The Christian West and It’s Singers: The First 1000 Years
A renowned scholar and musician presents a new and innovative exploration of the beginnings of Western musical art. Beginning in the time of the New Testament, when Christians began to develop an art of ritual singing with an African and Asian background, Christopher Page traces the history of music in Europe through the development of Gregorian chant – a music that has profoundly influenced the way Westerners hear – to the invention of the musical staff, regarded as the fundamental technology of Western music. (mais…)
A reissue of a masterpiece by a world-class pianist and top-rank thinkernow expanded and with a compact disc. This outstanding book focusing on the three most-beloved composers of the Vienna School is considered basic to any study of the music from their era. Drawing on his rich experience and intimate familiarity with the works of these giants, Charles Rosen presents his keen insights in language that is clear, persuasive, and nontechnical. (mais…)
This volume is the second in a planned series on the history of western music. It contains material on the background, philosophy, theory, notation, style, manuscript sources, theoretical sources, classes of music, composers, and instruments of the period from 1425 to 1520.
This annotated chronology of western music is the second in a planned series of outlines of the history of music in western civilization. Although there are many excellent books on music history, until now no single source has systematically presented concise information on theory, notation, style, composers, instruments, and terminology, incorporating findings from primary sources and the results of subsequent scholarly research. (mais…)
This annotated chronology of western music from 313-1425 is the first in a series of outlines covering the history of music in western civilization. The present volume covers the background, philosophy, theory, notation, style, and forms or classes of music of the periods stated and also the works of theorists or composers. Sources, facsimiles, and transcriptions of musical manuscripts and sources of treatises by musical theorists, in the original language and in English translation, are indicated where possible.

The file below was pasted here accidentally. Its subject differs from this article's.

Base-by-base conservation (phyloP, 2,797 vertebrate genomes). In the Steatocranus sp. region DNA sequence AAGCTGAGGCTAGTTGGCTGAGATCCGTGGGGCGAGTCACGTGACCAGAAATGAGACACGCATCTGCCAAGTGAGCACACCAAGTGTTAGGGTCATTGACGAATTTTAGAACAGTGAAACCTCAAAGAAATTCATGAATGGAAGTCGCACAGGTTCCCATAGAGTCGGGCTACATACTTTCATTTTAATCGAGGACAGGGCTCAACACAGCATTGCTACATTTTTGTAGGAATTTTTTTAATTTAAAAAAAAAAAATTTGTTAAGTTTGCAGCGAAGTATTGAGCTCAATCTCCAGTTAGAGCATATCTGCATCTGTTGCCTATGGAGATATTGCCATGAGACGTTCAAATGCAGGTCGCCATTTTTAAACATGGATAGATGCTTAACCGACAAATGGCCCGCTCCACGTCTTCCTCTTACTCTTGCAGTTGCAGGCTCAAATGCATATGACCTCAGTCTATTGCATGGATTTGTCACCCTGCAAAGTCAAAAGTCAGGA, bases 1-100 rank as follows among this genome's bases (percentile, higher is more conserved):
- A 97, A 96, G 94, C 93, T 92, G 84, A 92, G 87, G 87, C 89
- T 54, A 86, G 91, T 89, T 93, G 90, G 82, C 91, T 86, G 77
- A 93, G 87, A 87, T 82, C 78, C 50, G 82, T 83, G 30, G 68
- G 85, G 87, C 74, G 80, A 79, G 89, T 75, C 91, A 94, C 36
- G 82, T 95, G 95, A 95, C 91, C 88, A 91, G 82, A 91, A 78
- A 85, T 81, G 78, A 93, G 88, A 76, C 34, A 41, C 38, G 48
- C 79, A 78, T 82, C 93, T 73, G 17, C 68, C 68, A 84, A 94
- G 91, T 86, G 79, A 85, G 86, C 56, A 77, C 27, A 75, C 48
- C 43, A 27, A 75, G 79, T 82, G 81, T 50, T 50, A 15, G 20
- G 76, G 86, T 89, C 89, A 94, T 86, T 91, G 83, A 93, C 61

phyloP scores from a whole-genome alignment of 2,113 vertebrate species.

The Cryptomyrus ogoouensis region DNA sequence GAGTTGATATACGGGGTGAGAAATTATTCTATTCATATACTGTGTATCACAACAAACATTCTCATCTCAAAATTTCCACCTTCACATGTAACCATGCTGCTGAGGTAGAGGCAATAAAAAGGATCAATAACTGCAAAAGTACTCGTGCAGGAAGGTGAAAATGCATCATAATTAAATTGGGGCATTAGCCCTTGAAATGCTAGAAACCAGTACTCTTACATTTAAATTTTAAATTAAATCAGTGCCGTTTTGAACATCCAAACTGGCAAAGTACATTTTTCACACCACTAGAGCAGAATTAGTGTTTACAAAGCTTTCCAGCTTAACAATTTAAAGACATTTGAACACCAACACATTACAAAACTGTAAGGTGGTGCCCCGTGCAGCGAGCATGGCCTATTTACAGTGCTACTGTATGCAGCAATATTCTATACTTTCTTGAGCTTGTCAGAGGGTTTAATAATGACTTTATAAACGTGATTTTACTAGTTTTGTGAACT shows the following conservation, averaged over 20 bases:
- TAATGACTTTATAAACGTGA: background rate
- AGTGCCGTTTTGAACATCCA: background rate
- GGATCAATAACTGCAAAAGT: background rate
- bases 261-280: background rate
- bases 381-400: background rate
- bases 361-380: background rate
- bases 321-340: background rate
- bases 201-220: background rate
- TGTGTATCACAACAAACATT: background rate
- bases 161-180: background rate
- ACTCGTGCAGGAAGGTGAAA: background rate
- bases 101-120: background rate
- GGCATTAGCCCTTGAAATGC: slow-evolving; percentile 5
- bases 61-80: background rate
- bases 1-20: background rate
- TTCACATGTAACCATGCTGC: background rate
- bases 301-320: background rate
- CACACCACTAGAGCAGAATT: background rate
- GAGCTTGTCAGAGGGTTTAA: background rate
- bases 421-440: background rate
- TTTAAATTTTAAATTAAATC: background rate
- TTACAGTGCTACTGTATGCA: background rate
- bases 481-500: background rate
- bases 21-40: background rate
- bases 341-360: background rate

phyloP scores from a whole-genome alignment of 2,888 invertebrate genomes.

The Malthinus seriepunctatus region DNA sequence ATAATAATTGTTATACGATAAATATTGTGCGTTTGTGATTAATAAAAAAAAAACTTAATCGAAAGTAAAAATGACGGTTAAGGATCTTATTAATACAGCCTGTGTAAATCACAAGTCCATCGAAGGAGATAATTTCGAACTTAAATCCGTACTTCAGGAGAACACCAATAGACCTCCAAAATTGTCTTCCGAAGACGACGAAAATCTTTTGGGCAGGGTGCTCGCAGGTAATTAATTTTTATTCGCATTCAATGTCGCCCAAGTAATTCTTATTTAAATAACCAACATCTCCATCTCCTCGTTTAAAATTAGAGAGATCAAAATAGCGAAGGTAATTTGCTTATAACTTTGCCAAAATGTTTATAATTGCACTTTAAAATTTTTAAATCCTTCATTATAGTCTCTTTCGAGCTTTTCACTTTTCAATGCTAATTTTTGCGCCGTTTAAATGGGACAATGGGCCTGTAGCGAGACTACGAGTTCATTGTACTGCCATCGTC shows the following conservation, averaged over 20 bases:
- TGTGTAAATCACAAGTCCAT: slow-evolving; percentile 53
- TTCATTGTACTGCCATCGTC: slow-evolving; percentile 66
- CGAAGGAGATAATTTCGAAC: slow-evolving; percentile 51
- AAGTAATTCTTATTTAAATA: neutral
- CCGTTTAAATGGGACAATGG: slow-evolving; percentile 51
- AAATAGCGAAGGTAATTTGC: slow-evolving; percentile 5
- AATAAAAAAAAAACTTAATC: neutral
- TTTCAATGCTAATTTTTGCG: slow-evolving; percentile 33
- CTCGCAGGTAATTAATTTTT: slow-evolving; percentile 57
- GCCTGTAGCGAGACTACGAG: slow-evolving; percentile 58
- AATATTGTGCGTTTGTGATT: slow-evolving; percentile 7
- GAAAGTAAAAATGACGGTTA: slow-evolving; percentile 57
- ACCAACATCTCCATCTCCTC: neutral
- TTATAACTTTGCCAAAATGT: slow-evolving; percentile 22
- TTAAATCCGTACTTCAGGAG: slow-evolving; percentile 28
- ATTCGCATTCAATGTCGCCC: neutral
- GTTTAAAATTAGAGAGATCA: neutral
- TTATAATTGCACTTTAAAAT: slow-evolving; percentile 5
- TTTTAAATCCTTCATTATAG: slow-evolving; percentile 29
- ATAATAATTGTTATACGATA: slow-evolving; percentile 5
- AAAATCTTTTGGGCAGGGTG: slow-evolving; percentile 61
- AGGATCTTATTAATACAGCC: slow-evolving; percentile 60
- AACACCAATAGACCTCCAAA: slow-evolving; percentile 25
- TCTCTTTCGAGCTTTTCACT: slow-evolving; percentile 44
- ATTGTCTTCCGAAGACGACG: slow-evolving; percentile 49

The instruments of each historical period are listed and described. Musical terms are defined at the end of each chapter. Foreign words, parts of the liturgy of the Roman Catholic church, musical terms, titles of theoretical works and musical manuscripts, and names of composers, theorists, and places of interest are defined in the section entitled Definition and Pronunciation. This section also includes the translation and pronunciation of words in Classical and Ecclesiastical Latin, French, German, Italian, Spanish, Old English, and Old French. (mais…)
Generally acknowledged as the most important German musicologist of his age, Hugo Riemann (1849–1919) shaped the ideas of generations of music scholars, not least because his work coincided with the institutionalization of academic musicology around the turn of the last century. This influence, however, belies the contentious idea at the heart of his musical thought, an idea he defended for most of his career – harmonic dualism. By situating Riemann’s musical thought within turn-of-the-century discourses about the natural sciences, German nationhood and modern technology, this book reconstructs the cultural context in which Riemann’s ideas not only ‘made sense’ but advanced an understanding of the tonal tradition as both natural and German. Riemann’s musical thought – from his considerations of acoustical properties to his aesthetic and music-historical views – thus regains the coherence and cultural urgency that it once possessed. (mais…)
A richly detailed portrait of the music and surrounding culture in one of history’s most creative eras.
Music in the Age of the Renaissance, written by one of the country’s leading scholars, brings to life the musical styles and genres that mark this humanistic period of artistic and scientific revolution. (mais…)
With contributions from a range of internationally known early music scholars and performers, Tess Knighton and David Fallows provide a lively new survey of music and culture in Europe from the beginning of the Christian era to 1600. Fifty essays comment on the social, historical, theoretical, and performance contexts of the music and musicians of the period to offer fresh perspectives on musical styles, research sources, and performance practices of the medieval and Renaissance periods. (mais…)